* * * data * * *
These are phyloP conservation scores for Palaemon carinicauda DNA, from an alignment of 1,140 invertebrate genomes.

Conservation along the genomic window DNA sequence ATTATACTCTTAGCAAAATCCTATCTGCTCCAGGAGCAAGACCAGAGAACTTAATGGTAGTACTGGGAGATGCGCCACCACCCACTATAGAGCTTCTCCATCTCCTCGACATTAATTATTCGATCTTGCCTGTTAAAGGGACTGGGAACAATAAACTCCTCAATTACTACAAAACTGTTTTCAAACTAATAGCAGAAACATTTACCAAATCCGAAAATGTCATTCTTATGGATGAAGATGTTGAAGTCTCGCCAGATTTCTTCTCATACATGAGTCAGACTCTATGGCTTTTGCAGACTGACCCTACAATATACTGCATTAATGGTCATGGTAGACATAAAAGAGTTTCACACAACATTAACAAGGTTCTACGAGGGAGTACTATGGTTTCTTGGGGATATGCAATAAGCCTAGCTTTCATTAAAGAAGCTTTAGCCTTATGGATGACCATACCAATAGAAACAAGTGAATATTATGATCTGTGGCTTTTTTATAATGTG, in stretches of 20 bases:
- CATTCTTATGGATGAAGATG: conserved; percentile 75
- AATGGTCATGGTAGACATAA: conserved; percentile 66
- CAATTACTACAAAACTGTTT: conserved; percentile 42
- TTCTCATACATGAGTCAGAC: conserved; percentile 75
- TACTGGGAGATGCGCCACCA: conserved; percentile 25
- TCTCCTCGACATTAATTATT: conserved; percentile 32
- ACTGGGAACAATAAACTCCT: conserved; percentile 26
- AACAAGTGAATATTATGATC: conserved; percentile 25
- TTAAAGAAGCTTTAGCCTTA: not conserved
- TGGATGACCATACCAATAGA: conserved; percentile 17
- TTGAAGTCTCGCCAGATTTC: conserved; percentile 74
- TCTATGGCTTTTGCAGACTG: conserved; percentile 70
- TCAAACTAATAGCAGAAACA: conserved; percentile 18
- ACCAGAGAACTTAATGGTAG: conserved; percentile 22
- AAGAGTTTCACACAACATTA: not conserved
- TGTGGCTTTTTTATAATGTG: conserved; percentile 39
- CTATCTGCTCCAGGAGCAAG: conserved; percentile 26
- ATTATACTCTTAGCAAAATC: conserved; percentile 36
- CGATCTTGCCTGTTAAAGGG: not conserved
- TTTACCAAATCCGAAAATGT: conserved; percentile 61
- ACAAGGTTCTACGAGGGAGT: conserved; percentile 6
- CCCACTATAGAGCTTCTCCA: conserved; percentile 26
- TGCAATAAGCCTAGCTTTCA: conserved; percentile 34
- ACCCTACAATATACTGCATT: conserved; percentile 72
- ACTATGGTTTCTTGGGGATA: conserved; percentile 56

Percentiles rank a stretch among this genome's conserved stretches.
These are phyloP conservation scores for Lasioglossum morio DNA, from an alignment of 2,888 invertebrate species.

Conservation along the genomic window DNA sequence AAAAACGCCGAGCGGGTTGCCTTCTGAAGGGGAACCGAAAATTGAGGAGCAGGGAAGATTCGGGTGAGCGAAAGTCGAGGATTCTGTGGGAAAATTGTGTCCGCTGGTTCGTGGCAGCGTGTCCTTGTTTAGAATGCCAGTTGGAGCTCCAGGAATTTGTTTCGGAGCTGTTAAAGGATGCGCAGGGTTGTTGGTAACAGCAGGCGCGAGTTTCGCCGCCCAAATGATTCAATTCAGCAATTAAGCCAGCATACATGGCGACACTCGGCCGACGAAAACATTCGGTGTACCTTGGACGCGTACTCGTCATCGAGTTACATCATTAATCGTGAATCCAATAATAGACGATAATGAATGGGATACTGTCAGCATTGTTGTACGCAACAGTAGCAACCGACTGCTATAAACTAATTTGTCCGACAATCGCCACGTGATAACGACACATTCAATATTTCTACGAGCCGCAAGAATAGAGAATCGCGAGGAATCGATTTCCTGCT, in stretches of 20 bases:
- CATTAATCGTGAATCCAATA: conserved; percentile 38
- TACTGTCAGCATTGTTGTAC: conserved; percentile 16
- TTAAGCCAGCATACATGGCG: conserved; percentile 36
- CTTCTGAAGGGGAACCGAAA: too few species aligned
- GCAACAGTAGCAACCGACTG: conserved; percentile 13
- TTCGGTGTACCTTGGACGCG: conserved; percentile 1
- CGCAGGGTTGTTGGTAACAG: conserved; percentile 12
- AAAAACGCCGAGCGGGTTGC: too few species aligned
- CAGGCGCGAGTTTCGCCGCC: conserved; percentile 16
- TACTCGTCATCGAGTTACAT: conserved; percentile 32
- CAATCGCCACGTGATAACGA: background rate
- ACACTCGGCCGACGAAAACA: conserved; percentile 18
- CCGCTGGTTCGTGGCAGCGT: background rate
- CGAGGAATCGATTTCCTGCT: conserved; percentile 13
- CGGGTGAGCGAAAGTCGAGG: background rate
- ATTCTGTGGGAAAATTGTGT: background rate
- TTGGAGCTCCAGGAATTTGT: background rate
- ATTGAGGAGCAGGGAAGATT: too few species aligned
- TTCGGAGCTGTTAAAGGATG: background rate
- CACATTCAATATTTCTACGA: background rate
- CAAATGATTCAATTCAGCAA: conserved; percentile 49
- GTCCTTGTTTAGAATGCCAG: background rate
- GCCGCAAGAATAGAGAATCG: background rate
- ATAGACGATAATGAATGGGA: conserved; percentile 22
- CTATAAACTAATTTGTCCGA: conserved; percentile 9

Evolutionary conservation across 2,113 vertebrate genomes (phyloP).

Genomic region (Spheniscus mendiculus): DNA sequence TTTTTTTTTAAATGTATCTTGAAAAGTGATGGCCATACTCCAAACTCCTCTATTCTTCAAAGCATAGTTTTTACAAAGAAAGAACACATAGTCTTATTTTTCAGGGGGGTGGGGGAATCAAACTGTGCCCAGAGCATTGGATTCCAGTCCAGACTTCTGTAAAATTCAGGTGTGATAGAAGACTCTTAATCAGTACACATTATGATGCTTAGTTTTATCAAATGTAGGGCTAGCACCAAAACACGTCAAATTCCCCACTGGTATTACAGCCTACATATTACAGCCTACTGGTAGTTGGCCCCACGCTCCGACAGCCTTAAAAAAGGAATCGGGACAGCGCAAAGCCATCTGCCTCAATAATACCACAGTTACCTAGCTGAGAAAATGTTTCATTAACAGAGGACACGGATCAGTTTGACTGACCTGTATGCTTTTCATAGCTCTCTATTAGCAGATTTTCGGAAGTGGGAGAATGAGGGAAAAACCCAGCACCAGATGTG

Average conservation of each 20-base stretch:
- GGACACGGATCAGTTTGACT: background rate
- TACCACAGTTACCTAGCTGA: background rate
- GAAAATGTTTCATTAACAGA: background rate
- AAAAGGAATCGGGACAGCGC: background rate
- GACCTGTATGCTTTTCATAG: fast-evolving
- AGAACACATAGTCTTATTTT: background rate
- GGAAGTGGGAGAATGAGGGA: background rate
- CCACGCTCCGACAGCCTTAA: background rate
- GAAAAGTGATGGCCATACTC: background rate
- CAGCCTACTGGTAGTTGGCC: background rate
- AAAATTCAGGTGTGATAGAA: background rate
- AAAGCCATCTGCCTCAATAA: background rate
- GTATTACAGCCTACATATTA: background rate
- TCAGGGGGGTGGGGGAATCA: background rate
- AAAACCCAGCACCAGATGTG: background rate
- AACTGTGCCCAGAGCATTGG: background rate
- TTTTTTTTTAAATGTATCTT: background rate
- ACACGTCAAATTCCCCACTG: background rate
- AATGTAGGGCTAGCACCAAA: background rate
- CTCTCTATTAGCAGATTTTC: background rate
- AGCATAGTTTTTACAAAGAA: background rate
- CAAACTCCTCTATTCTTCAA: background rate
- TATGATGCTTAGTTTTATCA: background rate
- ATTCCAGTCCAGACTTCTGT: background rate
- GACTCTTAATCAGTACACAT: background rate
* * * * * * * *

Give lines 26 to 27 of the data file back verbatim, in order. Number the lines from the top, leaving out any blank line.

- ACCCTACAATATACTGCATT: conserved; percentile 72
- ACTATGGTTTCTTGGGGATA: conserved; percentile 56